A common mistake with talent is hiring too early or too many on the sales side. Don’t build out a sales team until you have a sales motion that works for you as a founder or works with an evangelist-like first sales hire. If you can’t sell the product yourself, your sales team will be ineffective, and you’ll waste a lot of capital on expensive talent. If you’re not great at sales, learn. As you learn, find an evangelist-like salesperson with a product and customer-oriented mindset to join you. They are rare, so take your time. It’s very hard for me to think of a situation where this rule doesn’t apply. Even non-technical founders selling a technical product should master their own sales motion before hiring a team.

Customer Acquisition Efficiency

Keeping the cost of customer acquisition low requires laser focusing on experimentation. The formula is simple: experiment gradually until you find one channel that works profitably for you. It may be organic or paid. Using paid channels to acquire customers is okay, but don’t rely exclusively on them. They only get more expensive over time. If your profitable channel is a paid channel, continue to work hard to identify an organic channel that will get you customers and build your brand over time. Don’t sleep on SEO, community, and social media. They build your brand, make it easy for customers to find and talk about you, and lower your aggregate customer acquisition cost. At one point, SEO and direct visits were responsible for over half of our new customers. Even at Copysmith AI today, most of our customers across our three products come from organic and direct traffic.

When experimenting with paid channels, prioritize the ones you can master quickest and with lower customer acquisition costs over other channels in your experimentation cycle. It will make a big difference in your acquisition efficiency. For example, we never did trade shows in the early days of TheraNest. Trade shows were a common customer acquisition channel in our space. However, with our limited capital and my inexperience in maximizing trade show impact, I couldn’t justify the cost for the number of customers I could acquire visiting trade shows. We eventually invested in trade shows a couple of years after launch as we gained traction. In my opinion, if you’re using a product-led growth approach, trade shows should not be a focus of experimentation in your early days.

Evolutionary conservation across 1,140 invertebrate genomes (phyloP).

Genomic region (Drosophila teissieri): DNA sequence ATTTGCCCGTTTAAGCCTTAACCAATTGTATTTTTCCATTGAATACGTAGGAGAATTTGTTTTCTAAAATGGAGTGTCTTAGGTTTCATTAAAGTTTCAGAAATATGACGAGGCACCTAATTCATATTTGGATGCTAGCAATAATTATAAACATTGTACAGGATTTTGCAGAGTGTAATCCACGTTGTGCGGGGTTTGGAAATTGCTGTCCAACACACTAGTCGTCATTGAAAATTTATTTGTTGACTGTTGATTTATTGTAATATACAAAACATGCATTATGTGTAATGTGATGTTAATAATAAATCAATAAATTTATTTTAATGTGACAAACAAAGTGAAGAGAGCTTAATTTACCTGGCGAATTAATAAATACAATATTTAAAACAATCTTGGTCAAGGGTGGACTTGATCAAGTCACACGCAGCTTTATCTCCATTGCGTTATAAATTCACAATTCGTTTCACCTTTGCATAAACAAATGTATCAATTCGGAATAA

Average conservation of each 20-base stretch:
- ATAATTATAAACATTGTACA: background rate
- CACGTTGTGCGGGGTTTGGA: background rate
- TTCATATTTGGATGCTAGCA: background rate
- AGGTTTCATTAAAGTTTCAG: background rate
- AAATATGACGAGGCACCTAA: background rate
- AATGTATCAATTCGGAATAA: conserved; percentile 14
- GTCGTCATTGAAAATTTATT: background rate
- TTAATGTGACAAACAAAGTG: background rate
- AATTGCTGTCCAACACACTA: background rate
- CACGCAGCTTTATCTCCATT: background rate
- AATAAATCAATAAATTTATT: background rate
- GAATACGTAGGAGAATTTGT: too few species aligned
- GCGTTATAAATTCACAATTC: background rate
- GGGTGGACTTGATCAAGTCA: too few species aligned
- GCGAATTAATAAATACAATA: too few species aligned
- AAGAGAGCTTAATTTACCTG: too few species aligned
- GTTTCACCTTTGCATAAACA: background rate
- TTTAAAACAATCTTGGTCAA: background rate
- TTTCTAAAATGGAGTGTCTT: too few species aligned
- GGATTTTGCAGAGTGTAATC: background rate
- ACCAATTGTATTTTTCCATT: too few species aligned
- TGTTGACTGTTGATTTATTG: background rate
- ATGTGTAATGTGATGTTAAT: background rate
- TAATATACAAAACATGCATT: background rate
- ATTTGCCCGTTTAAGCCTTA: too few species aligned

Operating Expenditure — No Empire Building

Lastly, be extremely cautious about spending on extravagant office space and all that comes with it. I wrote about this in the early startup mistakes newsletter, and it bears repeating. It’s a harsh truth, but it’s much better not to have a cool office space and survive than to have the coolest office space in town and not survive.

We are in a game that requires surviving till we figure it out. Be focused on the genuine needs of your team, not mimicking the startup giants you see or read about. 

I believe a healthy, comfortable workspace is critical to great work. I’m not saying startups shouldn’t invest in their workspaces, but when you do, it should be to serve your team, not build an empire. We never went crazy on office space, but everyone had a sit-stand desk, whatever laptop and equipment they needed to get the job done (within reason), and a stipend for a home office. We also had free snacks and drinks without going overboard. However, I would rather be generous with our insurance offering in the early days than spend our funds on having large open, unused spaces. No one will remember your cool office space if you fail.

So What Do You Do If You’re Already Significantly Inefficient?

What do you do if you’ve been around for a while, built up some bad habits, and now realize you need to become much more capital efficient to survive?

Unfortunately, it will be painful. You’ll need to revisit the key levers mentioned and do some hard things.

The first is your headcount. It’s probably the most significant expense you have. It’s not easy, but as a founder, you must make tough decisions, including what you’re paying yourself, what talent level you need, who is right for the stage, and nothing more. 

If you are spending heavily on office rent, can you renegotiate your rent? Or, if you have unused space, can you sublease? 

Revisit your growth efforts. Be brutally objective about return on customer acquisition costs. If you don’t know the numbers, work fast and figure it out. Shut down channels that aren’t working and restart the journey with what you’ve learned. 

Exceptions to the Rule

Every startup can be capital efficient no matter what you are building. However, I want to get some exceptions out of the way. Building certain kinds of businesses in today’s environment is hard without a significant infusion of capital. 

In winner-take-all (or almost-all) consumer markets, you need to get as much capital as possible and spend that capital as fast as possible in the most efficient way possible to gain market share. You can’t build an Uber, a Shipt, or Landing the same way you would build a typical SaaS company. In heavy research industries with little chance for error and several years of product development, the cost of talent can be very high, with little return on investment for an extended period. You can still be highly resourceful and capital efficient, but the calculations you have to make around early talent and capital expenditure are very different from other types of startups. 

In summary, stay focused, stay diligent, be paranoid, and optimize for survival and maximizing long-term growth.